Usually, we could track our progress on the map via distinct ridges or beaches, or even 200m high sand dunes. But there was one particular day that felt endless. It all looked the same; unmarked streams seemed the same size as marked ones, hill after hill felt the same gradient. For two hours I expected the hut to turn up right around the next corner.
We were alone for most of the trip. A blessing and a curse, I think. Cheapskates like us don’t have Kindles for lightweight reading material. And playing cards between two people gets old pretty quick. We scoured every half-ripped National Geographic and Wilderness magazine left in huts. Our tiny flask of whisky was savoured on one long afternoon in a hut.
So we welcomed meeting some fellow ‘NWCers’ (as hut book entries described those walking the circuit) after our rest day reading a trashy murder-mystery at Big Hellfire Hut. One girl walking solo behind us had a small bag of dice – genius! – and taught us Yahtzee! The other couple entertained us with curious vegan meals. Later, we met a DOC ranger who told us about a sea lion interrupting his team’s lunch on the beach, like a bull in a china shop.
By day nine, two-thirds done, my doubts had dissolved and our packs were starting to feel light; as if we were just off for a long weekend mission. Though what is a tramp without a little bit of hard yakka? From here, came the test of our skills and safety as trampers.
Walking from Big Hellfire Hut to Mason Bay Hut was a 6-7hr day. We were feeling good and raring to go. We knew crossing Mason Bay depended on the tide being out. The high-tide route was ‘to be avoided’ at best, or ‘shockingly awful’ at worst, according to hut book entries. You can see where this is going… We arrived at the edge of the bay to see the waves already crashing on the small headland we had to get around. I counted 15 layers of wild, huge waves tumbling on top of each other. Stunning, but terrifying.
We opted to wait it out rather than take on the high tide route through the sand dunes and cliffs. We pitched the fly amongst some bushes and snuggled into sleeping bags. Late afternoon naps aren’t common on tramps, but I’d recommend it. A pot of ramen with miso soup and six long hours later we were ready to make our way past the headland. Mason Bay hut was a very welcome sight.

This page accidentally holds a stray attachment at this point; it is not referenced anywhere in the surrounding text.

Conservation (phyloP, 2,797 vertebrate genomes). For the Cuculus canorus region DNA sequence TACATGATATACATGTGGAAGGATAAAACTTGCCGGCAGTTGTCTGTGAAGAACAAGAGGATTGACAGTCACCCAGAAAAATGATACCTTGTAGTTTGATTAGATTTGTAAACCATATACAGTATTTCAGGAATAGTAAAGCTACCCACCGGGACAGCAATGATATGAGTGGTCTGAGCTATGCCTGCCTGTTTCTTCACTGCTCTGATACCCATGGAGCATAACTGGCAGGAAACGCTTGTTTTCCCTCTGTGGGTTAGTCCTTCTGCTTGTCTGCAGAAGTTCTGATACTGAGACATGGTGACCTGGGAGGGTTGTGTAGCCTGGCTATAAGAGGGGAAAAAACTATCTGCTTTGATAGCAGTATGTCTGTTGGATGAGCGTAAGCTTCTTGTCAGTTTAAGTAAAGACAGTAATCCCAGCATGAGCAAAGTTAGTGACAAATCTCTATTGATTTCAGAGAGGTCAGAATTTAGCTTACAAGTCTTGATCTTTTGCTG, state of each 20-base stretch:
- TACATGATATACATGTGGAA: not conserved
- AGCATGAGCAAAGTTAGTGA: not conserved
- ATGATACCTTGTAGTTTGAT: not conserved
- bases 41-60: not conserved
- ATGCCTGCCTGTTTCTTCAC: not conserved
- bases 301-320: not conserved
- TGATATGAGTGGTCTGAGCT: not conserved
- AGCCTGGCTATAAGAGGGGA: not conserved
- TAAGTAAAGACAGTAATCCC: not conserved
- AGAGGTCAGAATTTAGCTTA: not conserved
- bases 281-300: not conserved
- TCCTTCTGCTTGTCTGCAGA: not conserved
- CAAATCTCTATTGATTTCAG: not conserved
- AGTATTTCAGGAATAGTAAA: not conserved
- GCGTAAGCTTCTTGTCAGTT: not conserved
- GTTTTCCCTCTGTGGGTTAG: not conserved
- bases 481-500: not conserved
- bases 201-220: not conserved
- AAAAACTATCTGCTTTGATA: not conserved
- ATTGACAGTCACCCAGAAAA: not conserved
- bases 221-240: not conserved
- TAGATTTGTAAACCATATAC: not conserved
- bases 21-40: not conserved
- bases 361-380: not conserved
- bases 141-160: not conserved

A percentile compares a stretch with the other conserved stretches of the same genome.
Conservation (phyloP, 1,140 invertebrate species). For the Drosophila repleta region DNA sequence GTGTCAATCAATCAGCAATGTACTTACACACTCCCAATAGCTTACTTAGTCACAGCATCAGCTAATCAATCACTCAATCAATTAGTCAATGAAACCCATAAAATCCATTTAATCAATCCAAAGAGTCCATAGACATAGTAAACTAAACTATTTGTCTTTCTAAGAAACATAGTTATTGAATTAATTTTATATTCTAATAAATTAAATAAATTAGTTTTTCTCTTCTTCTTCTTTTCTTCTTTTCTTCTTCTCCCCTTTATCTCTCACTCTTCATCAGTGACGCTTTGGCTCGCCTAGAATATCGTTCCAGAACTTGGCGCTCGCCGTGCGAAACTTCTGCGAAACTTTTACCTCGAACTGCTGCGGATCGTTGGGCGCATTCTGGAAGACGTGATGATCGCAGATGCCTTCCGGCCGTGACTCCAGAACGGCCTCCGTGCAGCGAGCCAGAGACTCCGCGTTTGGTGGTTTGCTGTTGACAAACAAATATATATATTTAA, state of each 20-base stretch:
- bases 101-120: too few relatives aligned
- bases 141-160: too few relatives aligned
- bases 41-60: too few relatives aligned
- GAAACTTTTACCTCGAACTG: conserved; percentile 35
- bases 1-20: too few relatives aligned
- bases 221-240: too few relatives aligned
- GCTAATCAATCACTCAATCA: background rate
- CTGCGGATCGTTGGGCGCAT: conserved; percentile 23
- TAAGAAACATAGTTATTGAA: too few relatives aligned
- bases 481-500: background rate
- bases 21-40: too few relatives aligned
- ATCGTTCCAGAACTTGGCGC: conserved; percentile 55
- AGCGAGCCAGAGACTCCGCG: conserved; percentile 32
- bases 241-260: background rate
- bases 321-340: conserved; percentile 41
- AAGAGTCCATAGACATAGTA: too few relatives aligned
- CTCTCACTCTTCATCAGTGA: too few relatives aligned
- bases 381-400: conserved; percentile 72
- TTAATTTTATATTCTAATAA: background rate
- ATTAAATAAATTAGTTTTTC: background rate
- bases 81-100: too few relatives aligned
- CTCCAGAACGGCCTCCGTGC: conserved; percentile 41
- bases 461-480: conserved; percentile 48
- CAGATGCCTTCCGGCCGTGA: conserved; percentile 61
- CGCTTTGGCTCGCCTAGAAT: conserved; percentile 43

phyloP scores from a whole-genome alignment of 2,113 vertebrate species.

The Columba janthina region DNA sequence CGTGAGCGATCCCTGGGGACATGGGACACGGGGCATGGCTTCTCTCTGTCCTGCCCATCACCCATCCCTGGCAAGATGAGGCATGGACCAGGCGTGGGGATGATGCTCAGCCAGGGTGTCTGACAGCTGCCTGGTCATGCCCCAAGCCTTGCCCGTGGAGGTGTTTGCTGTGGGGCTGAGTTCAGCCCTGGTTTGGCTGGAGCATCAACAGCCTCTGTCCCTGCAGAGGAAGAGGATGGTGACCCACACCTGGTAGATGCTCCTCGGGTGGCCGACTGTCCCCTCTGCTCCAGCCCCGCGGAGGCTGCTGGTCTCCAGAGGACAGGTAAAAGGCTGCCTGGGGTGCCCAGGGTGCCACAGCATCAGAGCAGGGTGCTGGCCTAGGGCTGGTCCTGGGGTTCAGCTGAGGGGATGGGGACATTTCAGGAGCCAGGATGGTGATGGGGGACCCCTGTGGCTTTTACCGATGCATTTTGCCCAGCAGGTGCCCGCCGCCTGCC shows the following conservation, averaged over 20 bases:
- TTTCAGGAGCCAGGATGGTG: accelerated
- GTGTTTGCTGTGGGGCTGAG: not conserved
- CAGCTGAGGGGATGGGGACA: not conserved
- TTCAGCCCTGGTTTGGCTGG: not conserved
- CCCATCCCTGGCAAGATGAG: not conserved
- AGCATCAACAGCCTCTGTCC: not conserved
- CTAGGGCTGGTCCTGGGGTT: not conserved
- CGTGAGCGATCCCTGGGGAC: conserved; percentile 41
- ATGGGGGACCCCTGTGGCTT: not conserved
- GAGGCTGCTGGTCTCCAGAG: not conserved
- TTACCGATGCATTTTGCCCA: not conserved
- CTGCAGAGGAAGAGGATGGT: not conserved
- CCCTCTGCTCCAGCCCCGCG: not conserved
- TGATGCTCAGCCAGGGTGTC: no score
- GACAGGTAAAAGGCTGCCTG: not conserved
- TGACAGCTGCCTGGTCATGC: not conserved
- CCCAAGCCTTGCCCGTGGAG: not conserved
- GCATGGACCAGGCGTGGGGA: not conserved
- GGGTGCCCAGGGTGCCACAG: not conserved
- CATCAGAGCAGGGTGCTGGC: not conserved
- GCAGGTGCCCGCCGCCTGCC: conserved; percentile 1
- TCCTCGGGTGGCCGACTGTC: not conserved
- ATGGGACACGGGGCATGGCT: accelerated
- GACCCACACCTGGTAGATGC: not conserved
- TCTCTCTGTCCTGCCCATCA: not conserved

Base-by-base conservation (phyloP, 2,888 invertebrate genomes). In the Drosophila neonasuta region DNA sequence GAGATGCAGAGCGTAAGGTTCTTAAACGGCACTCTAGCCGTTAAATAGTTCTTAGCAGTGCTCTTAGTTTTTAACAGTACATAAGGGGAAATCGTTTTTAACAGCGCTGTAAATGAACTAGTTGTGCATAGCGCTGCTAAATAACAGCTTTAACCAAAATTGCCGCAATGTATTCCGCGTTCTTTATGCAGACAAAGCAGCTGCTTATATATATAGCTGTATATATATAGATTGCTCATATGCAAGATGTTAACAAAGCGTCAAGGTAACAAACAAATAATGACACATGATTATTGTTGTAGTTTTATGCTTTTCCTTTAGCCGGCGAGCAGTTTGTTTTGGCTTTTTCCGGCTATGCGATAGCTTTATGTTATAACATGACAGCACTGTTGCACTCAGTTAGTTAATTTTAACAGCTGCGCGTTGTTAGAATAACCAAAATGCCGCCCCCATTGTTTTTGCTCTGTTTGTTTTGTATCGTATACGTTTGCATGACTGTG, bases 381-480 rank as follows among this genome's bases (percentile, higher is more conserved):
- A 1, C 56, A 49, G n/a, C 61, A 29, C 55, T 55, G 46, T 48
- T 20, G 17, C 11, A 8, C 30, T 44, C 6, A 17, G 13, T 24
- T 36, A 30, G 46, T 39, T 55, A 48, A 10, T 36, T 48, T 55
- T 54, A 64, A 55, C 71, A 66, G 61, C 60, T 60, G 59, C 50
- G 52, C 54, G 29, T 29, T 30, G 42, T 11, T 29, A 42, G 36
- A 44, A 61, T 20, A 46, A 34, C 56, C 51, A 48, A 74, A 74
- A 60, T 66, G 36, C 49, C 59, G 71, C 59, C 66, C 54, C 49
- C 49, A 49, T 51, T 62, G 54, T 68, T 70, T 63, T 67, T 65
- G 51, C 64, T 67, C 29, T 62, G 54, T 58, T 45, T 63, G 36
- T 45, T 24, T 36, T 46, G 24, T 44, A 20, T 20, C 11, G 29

A light drizzle turned to heavy rain overnight and with two days to go, we were turned back by a flooded river. Friends we’d met at other huts were getting a jet boat from Freshwater Hut the next morning, so we were secretly looking forward to nabbing a ride home with them.
But then, I had that feeling many trampers know well. The final test: perseverance. I must have had a mischievous twinkle in my eye. We couldn’t skive off now, only five-sixths finished. The river would be passable by the morning. Some old lad in the hut book had left a note as if specifically for me: ‘Don’t be tempted by the jet boat – you can make it! It’s not that hard!’
After some wrangling, Will begrudgingly agreed. With a 6am start and a pining look at the jetty, we set off to smash the last two days. It took us eight hours, fueled by the prospect of a cold Guinness at the pub and a hot shower at the backpackers.
You’d think that after 126km we would take a bit of a break, plan a relaxing holiday for once. Friends said to us, puzzled: “You know you don’t have to do things like this, right?” But the North-West Circuit felt like a taster of something that will become a lifelong habit. Long endurance trips are pretty special. Hello, is that Te Araroa calling me? I might be needing a slightly bigger whisky flask.